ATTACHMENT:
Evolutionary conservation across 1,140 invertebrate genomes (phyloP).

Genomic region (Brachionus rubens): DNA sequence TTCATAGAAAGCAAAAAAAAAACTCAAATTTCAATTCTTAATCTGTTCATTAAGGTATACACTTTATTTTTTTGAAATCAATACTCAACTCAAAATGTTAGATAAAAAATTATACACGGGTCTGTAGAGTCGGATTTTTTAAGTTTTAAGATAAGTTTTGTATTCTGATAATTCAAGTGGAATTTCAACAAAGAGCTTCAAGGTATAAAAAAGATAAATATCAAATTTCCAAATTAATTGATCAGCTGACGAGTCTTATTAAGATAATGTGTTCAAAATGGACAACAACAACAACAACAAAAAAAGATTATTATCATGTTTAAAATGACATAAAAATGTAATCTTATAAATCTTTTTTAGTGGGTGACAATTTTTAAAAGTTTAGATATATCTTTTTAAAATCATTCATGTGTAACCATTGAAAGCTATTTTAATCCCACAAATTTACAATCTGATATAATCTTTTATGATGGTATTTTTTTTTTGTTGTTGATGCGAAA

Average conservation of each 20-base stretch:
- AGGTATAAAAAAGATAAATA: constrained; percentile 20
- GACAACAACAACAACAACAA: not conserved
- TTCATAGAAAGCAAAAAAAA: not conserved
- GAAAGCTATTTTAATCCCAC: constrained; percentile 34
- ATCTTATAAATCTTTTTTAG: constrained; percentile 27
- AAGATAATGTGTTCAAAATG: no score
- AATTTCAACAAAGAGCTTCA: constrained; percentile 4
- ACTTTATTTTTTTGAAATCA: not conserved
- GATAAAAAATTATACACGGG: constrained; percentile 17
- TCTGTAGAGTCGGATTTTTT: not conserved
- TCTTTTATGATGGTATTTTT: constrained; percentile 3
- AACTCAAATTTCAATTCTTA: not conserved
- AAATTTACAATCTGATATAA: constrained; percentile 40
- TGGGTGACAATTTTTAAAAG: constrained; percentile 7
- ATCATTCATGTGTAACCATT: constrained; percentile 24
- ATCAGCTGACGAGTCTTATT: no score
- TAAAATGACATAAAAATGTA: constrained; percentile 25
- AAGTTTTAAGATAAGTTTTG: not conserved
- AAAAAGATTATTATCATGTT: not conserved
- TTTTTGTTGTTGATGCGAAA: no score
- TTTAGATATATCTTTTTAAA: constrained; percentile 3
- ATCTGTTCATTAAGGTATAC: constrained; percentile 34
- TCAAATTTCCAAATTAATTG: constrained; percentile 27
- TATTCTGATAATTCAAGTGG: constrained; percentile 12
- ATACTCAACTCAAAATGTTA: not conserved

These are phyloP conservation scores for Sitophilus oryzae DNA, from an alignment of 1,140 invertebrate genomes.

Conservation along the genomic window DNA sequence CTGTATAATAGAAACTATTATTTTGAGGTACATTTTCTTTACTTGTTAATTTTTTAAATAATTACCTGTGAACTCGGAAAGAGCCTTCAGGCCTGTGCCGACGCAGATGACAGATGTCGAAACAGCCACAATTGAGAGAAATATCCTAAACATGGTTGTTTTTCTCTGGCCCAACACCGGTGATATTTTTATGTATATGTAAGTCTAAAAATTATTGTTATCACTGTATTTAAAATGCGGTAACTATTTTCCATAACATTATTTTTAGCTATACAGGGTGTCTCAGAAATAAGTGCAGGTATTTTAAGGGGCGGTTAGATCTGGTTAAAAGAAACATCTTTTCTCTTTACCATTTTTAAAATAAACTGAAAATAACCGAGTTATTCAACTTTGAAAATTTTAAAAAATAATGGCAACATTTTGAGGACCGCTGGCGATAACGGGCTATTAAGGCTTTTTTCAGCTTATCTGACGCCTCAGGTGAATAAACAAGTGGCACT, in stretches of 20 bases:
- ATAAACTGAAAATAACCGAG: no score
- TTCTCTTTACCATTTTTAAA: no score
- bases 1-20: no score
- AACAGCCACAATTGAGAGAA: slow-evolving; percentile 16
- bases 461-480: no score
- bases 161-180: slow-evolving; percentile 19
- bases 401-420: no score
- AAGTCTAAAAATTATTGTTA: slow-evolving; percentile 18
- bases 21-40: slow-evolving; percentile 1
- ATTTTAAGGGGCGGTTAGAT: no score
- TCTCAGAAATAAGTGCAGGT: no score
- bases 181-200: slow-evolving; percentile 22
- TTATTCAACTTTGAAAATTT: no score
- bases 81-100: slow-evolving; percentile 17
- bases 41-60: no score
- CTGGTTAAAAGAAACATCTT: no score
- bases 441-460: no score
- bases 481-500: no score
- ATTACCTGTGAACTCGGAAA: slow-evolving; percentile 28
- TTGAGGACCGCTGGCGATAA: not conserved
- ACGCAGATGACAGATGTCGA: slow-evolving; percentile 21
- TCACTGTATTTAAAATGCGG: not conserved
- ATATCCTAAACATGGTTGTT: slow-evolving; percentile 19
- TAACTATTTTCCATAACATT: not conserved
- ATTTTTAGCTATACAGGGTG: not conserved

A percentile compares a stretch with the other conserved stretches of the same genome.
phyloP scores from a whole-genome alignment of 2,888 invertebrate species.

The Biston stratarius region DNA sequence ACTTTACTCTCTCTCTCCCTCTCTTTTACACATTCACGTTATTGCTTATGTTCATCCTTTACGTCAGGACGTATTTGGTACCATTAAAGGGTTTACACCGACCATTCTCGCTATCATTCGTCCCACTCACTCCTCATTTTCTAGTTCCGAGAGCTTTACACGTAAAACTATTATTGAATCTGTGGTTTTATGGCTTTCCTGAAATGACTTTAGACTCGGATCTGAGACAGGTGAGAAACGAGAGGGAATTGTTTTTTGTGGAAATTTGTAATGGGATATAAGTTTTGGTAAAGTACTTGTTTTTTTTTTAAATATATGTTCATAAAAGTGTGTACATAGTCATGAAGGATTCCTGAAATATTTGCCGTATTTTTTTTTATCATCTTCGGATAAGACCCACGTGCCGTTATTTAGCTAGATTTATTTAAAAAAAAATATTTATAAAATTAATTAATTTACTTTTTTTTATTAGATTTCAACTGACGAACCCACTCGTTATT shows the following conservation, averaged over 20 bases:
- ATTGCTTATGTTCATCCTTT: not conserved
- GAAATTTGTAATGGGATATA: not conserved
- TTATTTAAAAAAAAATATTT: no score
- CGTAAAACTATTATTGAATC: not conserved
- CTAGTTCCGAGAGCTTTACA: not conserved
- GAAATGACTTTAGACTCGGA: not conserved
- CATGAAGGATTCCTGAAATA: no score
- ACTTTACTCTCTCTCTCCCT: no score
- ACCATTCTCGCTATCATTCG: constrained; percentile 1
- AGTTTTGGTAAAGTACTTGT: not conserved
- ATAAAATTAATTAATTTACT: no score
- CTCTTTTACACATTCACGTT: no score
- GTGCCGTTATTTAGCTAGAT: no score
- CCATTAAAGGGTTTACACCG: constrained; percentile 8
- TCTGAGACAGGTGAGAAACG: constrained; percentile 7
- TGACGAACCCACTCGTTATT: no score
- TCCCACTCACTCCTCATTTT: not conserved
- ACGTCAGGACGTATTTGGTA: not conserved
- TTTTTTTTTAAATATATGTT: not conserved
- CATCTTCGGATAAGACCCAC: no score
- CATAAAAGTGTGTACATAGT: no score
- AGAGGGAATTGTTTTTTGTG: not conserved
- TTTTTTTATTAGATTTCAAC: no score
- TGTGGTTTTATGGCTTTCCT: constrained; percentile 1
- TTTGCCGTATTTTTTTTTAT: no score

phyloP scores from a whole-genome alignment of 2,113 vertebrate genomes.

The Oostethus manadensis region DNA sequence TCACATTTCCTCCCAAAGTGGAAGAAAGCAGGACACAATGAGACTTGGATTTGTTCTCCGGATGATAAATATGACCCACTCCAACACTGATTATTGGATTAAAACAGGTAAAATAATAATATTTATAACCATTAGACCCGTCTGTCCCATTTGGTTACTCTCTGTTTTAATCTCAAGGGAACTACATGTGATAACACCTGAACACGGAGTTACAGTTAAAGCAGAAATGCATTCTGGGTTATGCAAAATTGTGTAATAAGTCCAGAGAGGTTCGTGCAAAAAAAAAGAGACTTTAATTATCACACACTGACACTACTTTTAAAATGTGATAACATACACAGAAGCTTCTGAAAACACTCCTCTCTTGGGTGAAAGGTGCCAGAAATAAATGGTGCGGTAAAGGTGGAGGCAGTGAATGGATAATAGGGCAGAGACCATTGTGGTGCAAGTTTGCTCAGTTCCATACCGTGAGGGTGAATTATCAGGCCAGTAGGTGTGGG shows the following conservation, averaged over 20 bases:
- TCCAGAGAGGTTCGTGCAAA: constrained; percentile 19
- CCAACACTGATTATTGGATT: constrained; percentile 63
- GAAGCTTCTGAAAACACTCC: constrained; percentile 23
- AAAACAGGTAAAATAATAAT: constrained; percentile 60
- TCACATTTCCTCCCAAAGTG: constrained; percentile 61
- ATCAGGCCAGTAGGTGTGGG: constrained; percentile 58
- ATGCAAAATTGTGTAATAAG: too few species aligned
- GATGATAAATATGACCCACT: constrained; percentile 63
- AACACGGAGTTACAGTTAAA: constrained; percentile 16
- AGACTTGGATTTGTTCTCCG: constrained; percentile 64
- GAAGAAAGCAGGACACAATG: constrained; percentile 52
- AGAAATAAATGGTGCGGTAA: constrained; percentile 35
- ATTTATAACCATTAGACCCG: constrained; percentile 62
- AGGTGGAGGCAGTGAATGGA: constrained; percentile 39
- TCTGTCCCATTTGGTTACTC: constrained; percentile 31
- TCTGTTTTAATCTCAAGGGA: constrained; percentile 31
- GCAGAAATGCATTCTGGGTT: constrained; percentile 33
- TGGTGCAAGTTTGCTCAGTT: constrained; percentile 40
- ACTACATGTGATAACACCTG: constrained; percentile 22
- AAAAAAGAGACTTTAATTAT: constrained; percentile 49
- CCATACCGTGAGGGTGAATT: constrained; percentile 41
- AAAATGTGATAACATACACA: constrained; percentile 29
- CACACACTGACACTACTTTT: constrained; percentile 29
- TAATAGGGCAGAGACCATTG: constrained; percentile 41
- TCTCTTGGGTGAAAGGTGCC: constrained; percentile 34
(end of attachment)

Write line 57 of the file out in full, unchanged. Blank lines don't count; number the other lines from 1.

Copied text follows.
phyloP scores from a whole-genome alignment of 2,888 invertebrate species.